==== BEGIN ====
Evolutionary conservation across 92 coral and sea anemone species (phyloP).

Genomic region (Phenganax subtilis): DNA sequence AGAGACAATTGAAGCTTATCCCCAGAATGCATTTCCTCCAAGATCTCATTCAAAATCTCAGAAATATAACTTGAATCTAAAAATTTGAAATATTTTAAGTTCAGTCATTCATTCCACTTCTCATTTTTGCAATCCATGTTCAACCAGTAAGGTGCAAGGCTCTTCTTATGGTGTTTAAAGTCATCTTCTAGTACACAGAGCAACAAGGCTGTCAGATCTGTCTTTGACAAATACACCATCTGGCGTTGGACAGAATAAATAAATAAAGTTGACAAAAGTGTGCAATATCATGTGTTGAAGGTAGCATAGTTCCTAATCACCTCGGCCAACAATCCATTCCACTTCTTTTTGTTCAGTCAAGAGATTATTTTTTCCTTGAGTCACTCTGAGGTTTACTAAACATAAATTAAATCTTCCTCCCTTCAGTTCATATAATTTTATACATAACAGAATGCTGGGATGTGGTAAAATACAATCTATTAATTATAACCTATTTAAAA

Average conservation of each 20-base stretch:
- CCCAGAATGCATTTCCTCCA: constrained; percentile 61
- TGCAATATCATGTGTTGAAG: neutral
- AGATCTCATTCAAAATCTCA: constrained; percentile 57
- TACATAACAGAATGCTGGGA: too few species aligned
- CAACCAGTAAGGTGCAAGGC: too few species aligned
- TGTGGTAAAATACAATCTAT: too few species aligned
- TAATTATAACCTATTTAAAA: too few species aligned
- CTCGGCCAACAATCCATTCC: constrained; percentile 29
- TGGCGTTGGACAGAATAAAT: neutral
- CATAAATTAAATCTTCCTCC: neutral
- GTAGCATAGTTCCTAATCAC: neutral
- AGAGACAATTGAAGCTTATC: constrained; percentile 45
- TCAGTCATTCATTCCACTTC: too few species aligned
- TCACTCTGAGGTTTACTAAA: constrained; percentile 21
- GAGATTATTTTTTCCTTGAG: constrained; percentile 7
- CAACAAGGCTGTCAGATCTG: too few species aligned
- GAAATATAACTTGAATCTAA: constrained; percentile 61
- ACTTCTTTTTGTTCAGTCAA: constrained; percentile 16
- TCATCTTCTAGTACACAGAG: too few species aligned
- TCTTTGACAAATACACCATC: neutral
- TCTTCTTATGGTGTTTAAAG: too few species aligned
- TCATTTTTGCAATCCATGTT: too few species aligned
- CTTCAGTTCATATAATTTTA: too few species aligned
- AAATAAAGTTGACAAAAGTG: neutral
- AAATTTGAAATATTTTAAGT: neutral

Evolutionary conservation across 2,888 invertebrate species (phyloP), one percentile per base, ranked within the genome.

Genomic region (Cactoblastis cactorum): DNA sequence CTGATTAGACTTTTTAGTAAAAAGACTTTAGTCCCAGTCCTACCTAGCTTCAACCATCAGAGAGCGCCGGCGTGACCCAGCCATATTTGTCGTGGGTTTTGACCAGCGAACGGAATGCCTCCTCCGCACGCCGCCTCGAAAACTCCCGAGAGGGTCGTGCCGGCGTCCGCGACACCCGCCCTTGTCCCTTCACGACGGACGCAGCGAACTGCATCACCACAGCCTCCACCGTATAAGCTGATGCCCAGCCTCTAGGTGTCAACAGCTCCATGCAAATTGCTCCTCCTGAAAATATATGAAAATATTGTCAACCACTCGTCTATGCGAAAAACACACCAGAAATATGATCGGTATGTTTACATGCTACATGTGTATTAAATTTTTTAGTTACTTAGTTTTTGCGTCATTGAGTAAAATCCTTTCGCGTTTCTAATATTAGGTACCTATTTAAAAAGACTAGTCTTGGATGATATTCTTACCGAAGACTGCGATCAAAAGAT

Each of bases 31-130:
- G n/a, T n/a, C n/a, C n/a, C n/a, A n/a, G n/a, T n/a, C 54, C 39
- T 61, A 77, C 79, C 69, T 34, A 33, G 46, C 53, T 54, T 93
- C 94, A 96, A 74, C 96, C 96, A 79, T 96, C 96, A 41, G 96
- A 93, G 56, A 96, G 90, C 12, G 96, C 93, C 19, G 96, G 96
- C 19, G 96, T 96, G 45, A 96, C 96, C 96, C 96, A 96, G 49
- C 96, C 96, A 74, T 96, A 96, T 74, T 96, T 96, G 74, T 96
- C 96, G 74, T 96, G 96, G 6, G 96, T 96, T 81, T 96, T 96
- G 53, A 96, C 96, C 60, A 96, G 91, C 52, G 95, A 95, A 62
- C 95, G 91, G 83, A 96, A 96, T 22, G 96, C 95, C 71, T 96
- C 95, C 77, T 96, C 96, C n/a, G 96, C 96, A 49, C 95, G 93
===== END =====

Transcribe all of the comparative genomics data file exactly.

Evolutionary conservation across 92 coral and sea anemone species (phyloP).

Genomic region (Phenganax subtilis): DNA sequence AGAGACAATTGAAGCTTATCCCCAGAATGCATTTCCTCCAAGATCTCATTCAAAATCTCAGAAATATAACTTGAATCTAAAAATTTGAAATATTTTAAGTTCAGTCATTCATTCCACTTCTCATTTTTGCAATCCATGTTCAACCAGTAAGGTGCAAGGCTCTTCTTATGGTGTTTAAAGTCATCTTCTAGTACACAGAGCAACAAGGCTGTCAGATCTGTCTTTGACAAATACACCATCTGGCGTTGGACAGAATAAATAAATAAAGTTGACAAAAGTGTGCAATATCATGTGTTGAAGGTAGCATAGTTCCTAATCACCTCGGCCAACAATCCATTCCACTTCTTTTTGTTCAGTCAAGAGATTATTTTTTCCTTGAGTCACTCTGAGGTTTACTAAACATAAATTAAATCTTCCTCCCTTCAGTTCATATAATTTTATACATAACAGAATGCTGGGATGTGGTAAAATACAATCTATTAATTATAACCTATTTAAAA

Average conservation of each 20-base stretch:
- CCCAGAATGCATTTCCTCCA: constrained; percentile 61
- TGCAATATCATGTGTTGAAG: neutral
- AGATCTCATTCAAAATCTCA: constrained; percentile 57
- TACATAACAGAATGCTGGGA: too few species aligned
- CAACCAGTAAGGTGCAAGGC: too few species aligned
- TGTGGTAAAATACAATCTAT: too few species aligned
- TAATTATAACCTATTTAAAA: too few species aligned
- CTCGGCCAACAATCCATTCC: constrained; percentile 29
- TGGCGTTGGACAGAATAAAT: neutral
- CATAAATTAAATCTTCCTCC: neutral
- GTAGCATAGTTCCTAATCAC: neutral
- AGAGACAATTGAAGCTTATC: constrained; percentile 45
- TCAGTCATTCATTCCACTTC: too few species aligned
- TCACTCTGAGGTTTACTAAA: constrained; percentile 21
- GAGATTATTTTTTCCTTGAG: constrained; percentile 7
- CAACAAGGCTGTCAGATCTG: too few species aligned
- GAAATATAACTTGAATCTAA: constrained; percentile 61
- ACTTCTTTTTGTTCAGTCAA: constrained; percentile 16
- TCATCTTCTAGTACACAGAG: too few species aligned
- TCTTTGACAAATACACCATC: neutral
- TCTTCTTATGGTGTTTAAAG: too few species aligned
- TCATTTTTGCAATCCATGTT: too few species aligned
- CTTCAGTTCATATAATTTTA: too few species aligned
- AAATAAAGTTGACAAAAGTG: neutral
- AAATTTGAAATATTTTAAGT: neutral

Evolutionary conservation across 2,888 invertebrate species (phyloP), one percentile per base, ranked within the genome.

Genomic region (Cactoblastis cactorum): DNA sequence CTGATTAGACTTTTTAGTAAAAAGACTTTAGTCCCAGTCCTACCTAGCTTCAACCATCAGAGAGCGCCGGCGTGACCCAGCCATATTTGTCGTGGGTTTTGACCAGCGAACGGAATGCCTCCTCCGCACGCCGCCTCGAAAACTCCCGAGAGGGTCGTGCCGGCGTCCGCGACACCCGCCCTTGTCCCTTCACGACGGACGCAGCGAACTGCATCACCACAGCCTCCACCGTATAAGCTGATGCCCAGCCTCTAGGTGTCAACAGCTCCATGCAAATTGCTCCTCCTGAAAATATATGAAAATATTGTCAACCACTCGTCTATGCGAAAAACACACCAGAAATATGATCGGTATGTTTACATGCTACATGTGTATTAAATTTTTTAGTTACTTAGTTTTTGCGTCATTGAGTAAAATCCTTTCGCGTTTCTAATATTAGGTACCTATTTAAAAAGACTAGTCTTGGATGATATTCTTACCGAAGACTGCGATCAAAAGAT

Each of bases 31-130:
- G n/a, T n/a, C n/a, C n/a, C n/a, A n/a, G n/a, T n/a, C 54, C 39
- T 61, A 77, C 79, C 69, T 34, A 33, G 46, C 53, T 54, T 93
- C 94, A 96, A 74, C 96, C 96, A 79, T 96, C 96, A 41, G 96
- A 93, G 56, A 96, G 90, C 12, G 96, C 93, C 19, G 96, G 96
- C 19, G 96, T 96, G 45, A 96, C 96, C 96, C 96, A 96, G 49
- C 96, C 96, A 74, T 96, A 96, T 74, T 96, T 96, G 74, T 96
- C 96, G 74, T 96, G 96, G 6, G 96, T 96, T 81, T 96, T 96
- G 53, A 96, C 96, C 60, A 96, G 91, C 52, G 95, A 95, A 62
- C 95, G 91, G 83, A 96, A 96, T 22, G 96, C 95, C 71, T 96
- C 95, C 77, T 96, C 96, C n/a, G 96, C 96, A 49, C 95, G 93